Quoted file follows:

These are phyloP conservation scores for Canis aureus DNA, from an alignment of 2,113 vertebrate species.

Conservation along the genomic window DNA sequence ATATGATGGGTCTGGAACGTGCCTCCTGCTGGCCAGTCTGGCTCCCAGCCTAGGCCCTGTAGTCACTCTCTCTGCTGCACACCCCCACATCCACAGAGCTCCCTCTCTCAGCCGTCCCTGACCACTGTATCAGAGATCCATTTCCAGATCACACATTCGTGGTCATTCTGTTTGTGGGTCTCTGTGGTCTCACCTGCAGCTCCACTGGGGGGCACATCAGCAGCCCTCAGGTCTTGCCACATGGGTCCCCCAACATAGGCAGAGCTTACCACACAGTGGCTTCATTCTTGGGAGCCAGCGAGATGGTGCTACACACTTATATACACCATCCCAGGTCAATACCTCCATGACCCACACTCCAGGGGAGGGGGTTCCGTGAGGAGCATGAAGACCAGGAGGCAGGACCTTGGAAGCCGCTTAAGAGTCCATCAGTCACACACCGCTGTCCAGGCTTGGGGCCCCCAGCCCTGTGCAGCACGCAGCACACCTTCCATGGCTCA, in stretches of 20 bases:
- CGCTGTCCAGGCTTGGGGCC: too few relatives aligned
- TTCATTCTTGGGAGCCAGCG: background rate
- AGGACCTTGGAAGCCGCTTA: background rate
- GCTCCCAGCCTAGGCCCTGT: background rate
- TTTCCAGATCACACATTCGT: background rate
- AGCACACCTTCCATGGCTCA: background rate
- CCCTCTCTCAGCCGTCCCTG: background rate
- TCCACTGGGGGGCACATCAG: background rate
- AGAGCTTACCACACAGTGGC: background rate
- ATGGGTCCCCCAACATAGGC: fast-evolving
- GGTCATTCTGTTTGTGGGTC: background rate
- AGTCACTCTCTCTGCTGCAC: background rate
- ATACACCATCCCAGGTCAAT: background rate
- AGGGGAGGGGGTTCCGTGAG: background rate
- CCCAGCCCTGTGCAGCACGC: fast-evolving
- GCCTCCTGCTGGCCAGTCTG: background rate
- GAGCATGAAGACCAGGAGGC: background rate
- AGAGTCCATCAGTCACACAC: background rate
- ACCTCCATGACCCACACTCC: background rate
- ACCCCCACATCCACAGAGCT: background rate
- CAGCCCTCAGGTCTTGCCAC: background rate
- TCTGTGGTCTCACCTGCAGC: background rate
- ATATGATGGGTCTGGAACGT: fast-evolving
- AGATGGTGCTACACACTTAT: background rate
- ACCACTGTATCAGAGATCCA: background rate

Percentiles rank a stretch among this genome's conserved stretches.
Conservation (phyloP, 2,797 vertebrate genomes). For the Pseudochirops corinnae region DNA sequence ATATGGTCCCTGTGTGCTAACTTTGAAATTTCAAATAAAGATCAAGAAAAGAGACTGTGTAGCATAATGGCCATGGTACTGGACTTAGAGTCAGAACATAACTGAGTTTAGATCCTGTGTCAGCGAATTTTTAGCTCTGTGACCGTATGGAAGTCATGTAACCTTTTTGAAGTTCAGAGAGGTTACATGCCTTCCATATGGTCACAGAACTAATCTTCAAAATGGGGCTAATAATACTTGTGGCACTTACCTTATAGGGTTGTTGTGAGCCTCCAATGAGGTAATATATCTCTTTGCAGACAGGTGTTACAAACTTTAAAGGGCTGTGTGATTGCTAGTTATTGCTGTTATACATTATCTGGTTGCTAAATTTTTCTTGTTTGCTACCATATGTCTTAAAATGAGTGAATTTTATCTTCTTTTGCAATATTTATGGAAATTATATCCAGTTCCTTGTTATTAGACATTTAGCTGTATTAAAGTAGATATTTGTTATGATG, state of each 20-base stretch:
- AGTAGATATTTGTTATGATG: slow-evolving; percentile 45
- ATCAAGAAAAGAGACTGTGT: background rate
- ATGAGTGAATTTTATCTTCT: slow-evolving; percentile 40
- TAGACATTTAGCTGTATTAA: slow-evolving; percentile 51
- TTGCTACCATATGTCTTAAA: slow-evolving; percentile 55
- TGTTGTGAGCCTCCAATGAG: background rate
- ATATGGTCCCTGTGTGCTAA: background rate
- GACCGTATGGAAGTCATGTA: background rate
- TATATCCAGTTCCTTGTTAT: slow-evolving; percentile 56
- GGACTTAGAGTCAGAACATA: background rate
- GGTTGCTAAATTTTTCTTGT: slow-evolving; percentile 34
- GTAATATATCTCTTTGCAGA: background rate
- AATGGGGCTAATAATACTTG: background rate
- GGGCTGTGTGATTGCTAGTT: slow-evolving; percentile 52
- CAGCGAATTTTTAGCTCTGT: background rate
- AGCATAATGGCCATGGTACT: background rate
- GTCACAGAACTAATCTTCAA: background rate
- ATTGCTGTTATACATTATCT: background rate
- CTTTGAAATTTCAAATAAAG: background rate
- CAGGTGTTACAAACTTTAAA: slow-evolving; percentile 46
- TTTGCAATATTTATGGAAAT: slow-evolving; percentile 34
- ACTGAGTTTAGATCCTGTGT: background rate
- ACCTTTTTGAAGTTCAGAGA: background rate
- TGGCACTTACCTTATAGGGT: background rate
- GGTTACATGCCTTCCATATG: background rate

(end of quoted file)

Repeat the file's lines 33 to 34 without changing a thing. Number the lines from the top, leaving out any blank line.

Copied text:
- TAGACATTTAGCTGTATTAA: slow-evolving; percentile 51
- TTGCTACCATATGTCTTAAA: slow-evolving; percentile 55